How to manage UCT’s semi-feral cats ethically and responsibly

10 November 2023 | Story Helen Swingler. Photos Supplied. Voice Cwenga Koyana. Read time 9 min.
An ethical and responsible solution is being sought to manage the feral cats on upper campus, which adjoins the Table Mountain National Park and where the cats prey on small wildlife in the protected area.
An ethical and responsible solution is being sought to manage the feral cats on upper campus, which adjoins the Table Mountain National Park and where the cats prey on small wildlife in the protected area.

A discussion document published by the University of Cape Town’s (UCT) Institute for Communities and Wildlife in Africa (iCWild) lists six policy proposals to manage the semi-feral cats on the main campus abutting the Table Mountain National Park (TMNP).

A recent survey of wildlife on UCT’s upper campus revealed that Cape genet, Cape grysbok, Cape porcupine, caracal, and water mongoose are frequent visitors, but that the most common animal is the domestic cat. With easy access to the TMNP across a porous boundary, these feral feline predators may pose a threat to rodents and birds. There is also a risk of feral cats passing on Feline Immunodeficiency Virus (FIV) to caracals.

The discussion document, “Liminal Animals in a Liminal Space: Semi-feral cats on Cape Town’s urban edge”, is a case study co-authored by Professor Nicoli Nattrass, Dr Zoë Woodgate and Professor Justin O’Riain. Professors Nattrass and O’Riain are the principal investigators of the campus wildlife research, one of five Khusela Ikamva (“secure our future”) Sustainable Campus projects.

The R10 million five-year-long (2021–2026), campus-wide project supports the environmental sustainability aspects of UCT’s Vision 2030. The other four focus on UCT’s energy/carbon footprint, water, waste, and social responsiveness.

Ethics and responsibilities

The discussion document explores ethical and ecologically responsible ways of managing the feral cat population in a way that is consistent with conserving wildlife. The proposals range from creating an animal barrier between upper campus and TMNP, to creating an enclosed cattery where the cats can be cared for, protected from road traffic and inoculated, particularly against FIV.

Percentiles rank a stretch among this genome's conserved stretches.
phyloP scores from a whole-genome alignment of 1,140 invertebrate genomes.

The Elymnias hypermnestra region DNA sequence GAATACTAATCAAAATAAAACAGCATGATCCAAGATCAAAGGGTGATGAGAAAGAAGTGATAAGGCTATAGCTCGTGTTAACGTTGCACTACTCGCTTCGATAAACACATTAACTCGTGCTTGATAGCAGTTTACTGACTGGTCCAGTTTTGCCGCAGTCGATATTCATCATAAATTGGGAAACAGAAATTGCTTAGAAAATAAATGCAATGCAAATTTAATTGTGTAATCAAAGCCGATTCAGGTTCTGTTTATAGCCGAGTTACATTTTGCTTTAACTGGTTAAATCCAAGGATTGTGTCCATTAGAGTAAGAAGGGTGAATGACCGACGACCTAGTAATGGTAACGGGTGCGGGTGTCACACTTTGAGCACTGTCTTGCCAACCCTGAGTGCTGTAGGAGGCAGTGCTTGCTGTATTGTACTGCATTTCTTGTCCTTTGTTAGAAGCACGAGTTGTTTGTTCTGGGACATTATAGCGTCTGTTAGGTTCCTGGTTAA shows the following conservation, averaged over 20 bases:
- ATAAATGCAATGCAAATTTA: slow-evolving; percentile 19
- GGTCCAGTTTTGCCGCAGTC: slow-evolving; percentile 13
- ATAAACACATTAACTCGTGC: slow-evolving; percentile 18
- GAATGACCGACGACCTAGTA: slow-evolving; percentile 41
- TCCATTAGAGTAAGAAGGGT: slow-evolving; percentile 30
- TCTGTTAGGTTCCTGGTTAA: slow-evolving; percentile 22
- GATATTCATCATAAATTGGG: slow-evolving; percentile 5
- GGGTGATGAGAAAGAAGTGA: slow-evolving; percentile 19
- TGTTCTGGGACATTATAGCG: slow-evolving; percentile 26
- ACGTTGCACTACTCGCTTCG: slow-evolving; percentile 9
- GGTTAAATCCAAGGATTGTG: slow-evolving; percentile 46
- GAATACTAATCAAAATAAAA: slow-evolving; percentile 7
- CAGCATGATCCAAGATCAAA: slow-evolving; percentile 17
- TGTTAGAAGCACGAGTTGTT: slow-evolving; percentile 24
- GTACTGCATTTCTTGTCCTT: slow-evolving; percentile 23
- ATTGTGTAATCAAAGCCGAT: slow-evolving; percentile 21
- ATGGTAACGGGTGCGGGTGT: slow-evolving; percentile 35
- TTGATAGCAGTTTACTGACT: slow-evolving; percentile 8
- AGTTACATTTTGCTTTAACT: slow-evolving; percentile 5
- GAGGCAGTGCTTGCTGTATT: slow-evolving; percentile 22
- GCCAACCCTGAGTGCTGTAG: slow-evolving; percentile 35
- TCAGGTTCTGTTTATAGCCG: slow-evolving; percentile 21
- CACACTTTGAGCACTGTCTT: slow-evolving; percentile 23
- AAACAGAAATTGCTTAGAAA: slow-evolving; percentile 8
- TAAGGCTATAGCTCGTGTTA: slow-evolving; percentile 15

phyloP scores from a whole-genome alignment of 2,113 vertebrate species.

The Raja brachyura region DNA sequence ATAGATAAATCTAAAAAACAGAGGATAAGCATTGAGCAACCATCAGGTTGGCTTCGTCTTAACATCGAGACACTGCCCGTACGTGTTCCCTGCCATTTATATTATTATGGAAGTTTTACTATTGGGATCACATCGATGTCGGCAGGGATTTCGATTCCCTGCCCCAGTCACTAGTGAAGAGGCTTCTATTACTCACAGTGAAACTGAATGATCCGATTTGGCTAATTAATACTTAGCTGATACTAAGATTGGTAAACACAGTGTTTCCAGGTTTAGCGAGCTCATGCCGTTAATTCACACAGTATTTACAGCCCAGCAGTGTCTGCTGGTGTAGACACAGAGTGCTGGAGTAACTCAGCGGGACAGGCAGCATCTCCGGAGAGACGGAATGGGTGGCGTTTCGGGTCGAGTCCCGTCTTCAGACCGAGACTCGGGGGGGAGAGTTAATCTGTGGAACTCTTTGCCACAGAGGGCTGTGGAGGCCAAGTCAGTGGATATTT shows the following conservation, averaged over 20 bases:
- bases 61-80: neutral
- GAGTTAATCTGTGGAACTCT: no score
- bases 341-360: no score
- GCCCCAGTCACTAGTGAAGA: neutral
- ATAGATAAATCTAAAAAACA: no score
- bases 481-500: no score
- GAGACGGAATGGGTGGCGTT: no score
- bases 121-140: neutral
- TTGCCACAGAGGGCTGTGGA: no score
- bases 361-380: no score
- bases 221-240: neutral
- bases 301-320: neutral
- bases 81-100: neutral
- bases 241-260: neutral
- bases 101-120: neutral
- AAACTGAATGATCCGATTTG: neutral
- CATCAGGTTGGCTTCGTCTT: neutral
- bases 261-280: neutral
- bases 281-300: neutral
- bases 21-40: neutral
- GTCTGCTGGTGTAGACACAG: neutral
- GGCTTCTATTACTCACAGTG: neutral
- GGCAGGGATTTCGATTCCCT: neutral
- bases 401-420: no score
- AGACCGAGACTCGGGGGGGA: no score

There are pros and cons to all six options, also linked to the many and often competing views of cats as pampered ‘fur children’, rodent exterminators; community cats; predators of engendered wildlife; or nuisance feral felines.


“How we should understand and manage the ecological and social role of cats is a complex problem.”

As the authors wrote, “Biological conservationists at UCT typically understand the semi-feral cats as out-of-place invasive animals (even as many are empathetic to them). But for those who feed and care for the cats, they are individuals deserving of our respect and care.” They argue that there is an inevitable ‘cosmopolitics’ involved in balancing UCT’s concern for feral cats (and what it means for them to live an acceptable life) with the rights and obligations to wildlife UCT has given its position on the urban edge.

“The challenge, in every context,” said the authors, “is to elucidate the trade-offs and principles at stake – both from an animal rights and ecological perspective.”

Nattrass added: “We are hoping to spark a wider discussion about how best to manage UCT’s cats from an animal welfare and nature conservation perspective.”

Trap, neuter, euthanise – or live and let live?

Many of UCT’s upper campus feral cat population (the medical campus and Hiddingh campuses also have feral cat populations) are too wild to be rehomed as domestic pets. Management methods have varied over the years and now currently focus on trapping, neutering and releasing them (TNR). 

But TNR, while preventing breeding and the spread of disease, is not a magic bullet for animal welfare, said Nattrass. Neutered feral cats live “additionally liminal lives as neither functionally wild nor domestically cared for animals”. They are not vaccinated and are thus exposed to disease and can potentially transmit diseases to wildlife.